Synthetic Polypeptide: Preliminary Results
M . B. Bornstein, A . , I . Miller, D . Teitelbauni,
R. Arnon, and M . Sela, Bronx, N Y . and Rehovot,
Israel
102c. Association of Autoimmune Diseases and
Cellular Immune Response to the
Neuritogenic Protein in Guillain-Bar&
Syndrome
Oded Abramsky, Isabelle Korn-Lubrtzky, and Dvora
Teitelbaum,Jerusalem and Rehouot, Israel
103c. Experimental Pontine and Extrapontine
Myelinol ysis
Robert Laureno, Washington, DC
104c. Promotion of Microtubule Assembly
by Isaxonine in Avian and Human
Dystrophic Cells
Jerry W. Shay, Howard Feit, and Leigh E. Thomas,
Dallas, T X
Program and Abstracts, American Neurological Association 87
105c. Iris Pigmentation (Melanin) in
Segmental Dystonic Syndromes Including
Torticollis
Julius Korein, New York, N Y
D. Chairman: Robert J. Joynt, Rochester, NY
Secretary: Alexander G. Reeves, Hanover, N H
98d. The Tegmental Mechanism for Conjugate
Eye Movement
Derek Denny-Brown, Boston, M A
99d. Diagnosis of Sleep Apnea by Daytime
Polysomnogram
G. Browne Goode and Howard Slyter, San Francisco,
CA
100d. Sleep Duration, Sleep Stages, and
Waking Time Are Related to Circadian Phase
in Young and Older Men during
Nonentrained Conditions
Elliot D . Weitzman, Charles A. Czeisler, Janet C.
Zimmerman, Martin C. Moore-Ede, and Joseph M .
Ronda, New York, N Y , and Boston, M A
]Old. Sleep Apnea and Hypoventilation
Syndrome Associated with Acquired
Nonprogressive Dysautonomia
Yitzchak Frank, Richard E. Kravath, Kiyoharu
Inoye, Asao Harano, Charles P. Pollak, and Elliot D .
Weitzman. Bronx? N Y
102d. An Electrophysiological Study of
Complex Spinal Reflexes in Brain Death
Douglas B. Gersh, Leopold J . Streletz, Richard A.
Chambers, and Richard G. Berry, Philadelphia, P A
103d. Apneic Facial Immersion-A Test of
Vagal Function
Raniesh K. Kburana, Baltimore, M D
104d. Perivascular Connections from the
Trigeminal Ganglia of the Cat: A Possible
Neuroanatomical Substrate for Vascular
Headaches in Humans
Marc Mayherg, Robert Langer, and Michael A.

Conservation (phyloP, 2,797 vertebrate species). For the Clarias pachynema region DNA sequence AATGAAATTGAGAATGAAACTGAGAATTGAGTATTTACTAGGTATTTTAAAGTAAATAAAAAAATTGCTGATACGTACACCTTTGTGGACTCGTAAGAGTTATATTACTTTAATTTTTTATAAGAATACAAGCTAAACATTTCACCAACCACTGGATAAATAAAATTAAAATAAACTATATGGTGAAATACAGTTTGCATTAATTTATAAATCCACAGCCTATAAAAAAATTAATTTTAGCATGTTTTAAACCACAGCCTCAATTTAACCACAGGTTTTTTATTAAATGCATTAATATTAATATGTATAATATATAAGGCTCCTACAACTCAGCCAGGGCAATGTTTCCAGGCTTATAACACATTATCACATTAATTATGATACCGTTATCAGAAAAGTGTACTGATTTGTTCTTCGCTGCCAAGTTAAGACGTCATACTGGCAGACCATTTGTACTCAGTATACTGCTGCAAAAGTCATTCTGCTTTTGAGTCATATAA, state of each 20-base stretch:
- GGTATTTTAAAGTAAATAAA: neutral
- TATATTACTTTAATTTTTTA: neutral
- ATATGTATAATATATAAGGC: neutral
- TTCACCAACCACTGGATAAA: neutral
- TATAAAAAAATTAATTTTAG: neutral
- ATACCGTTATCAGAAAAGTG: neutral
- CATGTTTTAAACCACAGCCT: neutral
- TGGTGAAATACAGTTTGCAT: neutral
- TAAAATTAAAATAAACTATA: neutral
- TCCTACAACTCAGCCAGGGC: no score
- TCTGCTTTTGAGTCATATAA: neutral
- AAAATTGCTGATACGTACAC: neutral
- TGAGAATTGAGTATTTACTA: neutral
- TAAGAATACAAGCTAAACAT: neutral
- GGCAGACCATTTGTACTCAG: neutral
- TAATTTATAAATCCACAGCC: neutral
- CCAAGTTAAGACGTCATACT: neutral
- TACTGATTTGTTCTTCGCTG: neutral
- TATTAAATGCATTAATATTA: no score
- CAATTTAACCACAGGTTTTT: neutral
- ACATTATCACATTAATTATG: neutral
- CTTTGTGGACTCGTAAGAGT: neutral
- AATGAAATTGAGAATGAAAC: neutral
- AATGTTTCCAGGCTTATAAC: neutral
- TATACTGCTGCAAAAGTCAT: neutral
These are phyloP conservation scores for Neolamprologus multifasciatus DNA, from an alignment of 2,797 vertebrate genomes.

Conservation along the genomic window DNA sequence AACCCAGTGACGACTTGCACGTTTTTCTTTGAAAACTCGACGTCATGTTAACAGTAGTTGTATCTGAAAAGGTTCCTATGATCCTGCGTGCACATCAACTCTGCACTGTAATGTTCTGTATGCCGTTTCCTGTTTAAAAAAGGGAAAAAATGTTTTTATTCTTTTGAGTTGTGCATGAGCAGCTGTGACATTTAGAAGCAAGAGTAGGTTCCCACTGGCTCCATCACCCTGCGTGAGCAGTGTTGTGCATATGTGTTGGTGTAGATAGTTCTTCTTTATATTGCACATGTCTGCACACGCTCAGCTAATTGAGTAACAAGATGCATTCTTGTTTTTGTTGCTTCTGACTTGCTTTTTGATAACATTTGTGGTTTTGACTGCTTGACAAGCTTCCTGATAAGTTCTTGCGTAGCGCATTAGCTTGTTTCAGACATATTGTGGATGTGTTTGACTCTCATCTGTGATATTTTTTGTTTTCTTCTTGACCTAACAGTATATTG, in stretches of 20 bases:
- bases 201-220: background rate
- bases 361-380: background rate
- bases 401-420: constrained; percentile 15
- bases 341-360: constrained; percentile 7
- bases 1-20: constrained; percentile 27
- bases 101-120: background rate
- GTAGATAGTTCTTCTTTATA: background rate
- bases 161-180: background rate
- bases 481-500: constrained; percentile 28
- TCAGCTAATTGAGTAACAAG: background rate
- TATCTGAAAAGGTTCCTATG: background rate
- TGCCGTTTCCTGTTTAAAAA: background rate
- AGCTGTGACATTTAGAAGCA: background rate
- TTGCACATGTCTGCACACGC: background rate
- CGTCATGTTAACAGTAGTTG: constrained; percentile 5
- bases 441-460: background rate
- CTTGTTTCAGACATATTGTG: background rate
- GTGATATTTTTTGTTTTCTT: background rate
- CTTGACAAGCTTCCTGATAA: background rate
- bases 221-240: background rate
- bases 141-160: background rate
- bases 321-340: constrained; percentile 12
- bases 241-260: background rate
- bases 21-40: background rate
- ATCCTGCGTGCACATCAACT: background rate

Moskowitz, Cambridge, M A
105d. Hydrocephalus-A Hemodynamic and
Hydrodynamic Disorder
D . N . White, Kingston,, Ont, Canada
4:30 Poster Session
-5 :30
106. Dominantly Inherited Ataxia with Motor
Neuron Disease and Abnormal Urinary
Glycolipid
Richard Berenberg, George Howard, and Donald H .
Harter, Chicago, IL
107. Amino Acid Content of Spinal Tissue
from Patients Dying of Motor Neuron Disease
Bernard M. Patten, Harold M . Kurlander, and
Bradley Euans, Houston, T X
108. Circulating Protease Inhibitors in
Amyotrophic Lateral Sclerosis: Reduced
az-Macroglobulin
Barry W . Festofl. Kansas City, KS
109. Increased Sensitivity to Neuromuscular
Blockade in Amyotrophic Lateral Sclerosis
Ajit Chikarnzane and Barry W . FeJtofl, Kansas City,
KS
88 Annals of Neurology
Vol 8 No 1 July 1980
110. Familial Myasthenia with Marked Type I1
Fiber Atrophy and Negative Antibody Studies
Ajit Chikamane, John Kepes, Philip A. Singer, and
Barry W . Festofi, Kansas City, KS
111. Eaton-Lambert Myasthenic Syndrome:
Long-term Treatment of Three Patients with
Prednisone
Ericb W . Streib and David A. Rothner, Omaha, N B ,
and Cleveland, OH
112. Pharyngoesophageal Motor Function in
Patients with Myotonic Dystrophy
H. M. Swick, S. L. Werlin, W . J . Dohbs, and
W.J . Hogan, Milwaukee, WI
113. Muscle Mitochondrial Abnormalities in
the Marinesco-Sjogren Syndrome
Harold G . Marks, Frances Kelleher, Guillermo A .
DeLeon, and J . Richard Bowen, Wilmington, DE,
and Philadelphia, P A
114. Tibial Muscular Atrophy: Familial
Syndromes of Posterior Tibial Weakness
Linton C . Hopkins and Charles M . Epstean, Atlanta,
GA
115. Uniform Type I Fiber Myopathy:
Another Form of Nonprogressive Congenital
Myopathy ?
Shin Joong Oh, Birmingham, A L
116. Fibroblast Stimulating Factor (or Factors)
in Neuromuscular Disease
Judith B. Ulreich, Lawrence Z. Stern, and Milos
Chvapil, Tucson, A 2
117. Variability of Clinical and Pathological
Manifestations in Familial Fiber Type
Disproportion
Roger W . Kula, JGanna H . Sher, S. A. Shafiq, and
Judith Hardy-Stashin, Brookhn, N Y
118. Dominantly Inherited Muscular
Dystrophy with “Ragged-Red’’ Fibers and
Abnormal Mitochondria
Clarence Washington, Arthur Ginsberg, and
S. M . Sumi, Baltimore, M D , and Seattle, W A
119. Membrane Fluorescence Studies of
Dystonic Fibroblasts
Jay W . Pettegrew, Nancy J . Minshew, and John S.
Nichols, Dallas, T X
120. Skeletal Muscle Adaptation to Alcohol
R. G. Haller, N . W . Carter, E. Ferguson, and
J . P. Knochel, Dallas, T X
121. The Effect of Electrical Stimulation on
Denervated Skeletal Myofibers
Bruce R. Pachter, Arthur Eberstein, and Joseph
Goodgold, New York, N Y
122. Introducing a New, Computer-assisted
Technique for Measuring Muscle Fiber
Conduction Velocities at Full Interference
Pattern
Israel Y a m , Mamin B. Shapiro, Andrew Mitz, and
Erik W . Pottala, Bethesda, M D
123. Postpoliomyelitis Amyotrophy with Rod
(Nemaline) Bodies in Skeirtal Muscle
R. A . Brumback, A. F . Borge, and R. W . Leech,
Fargo, N D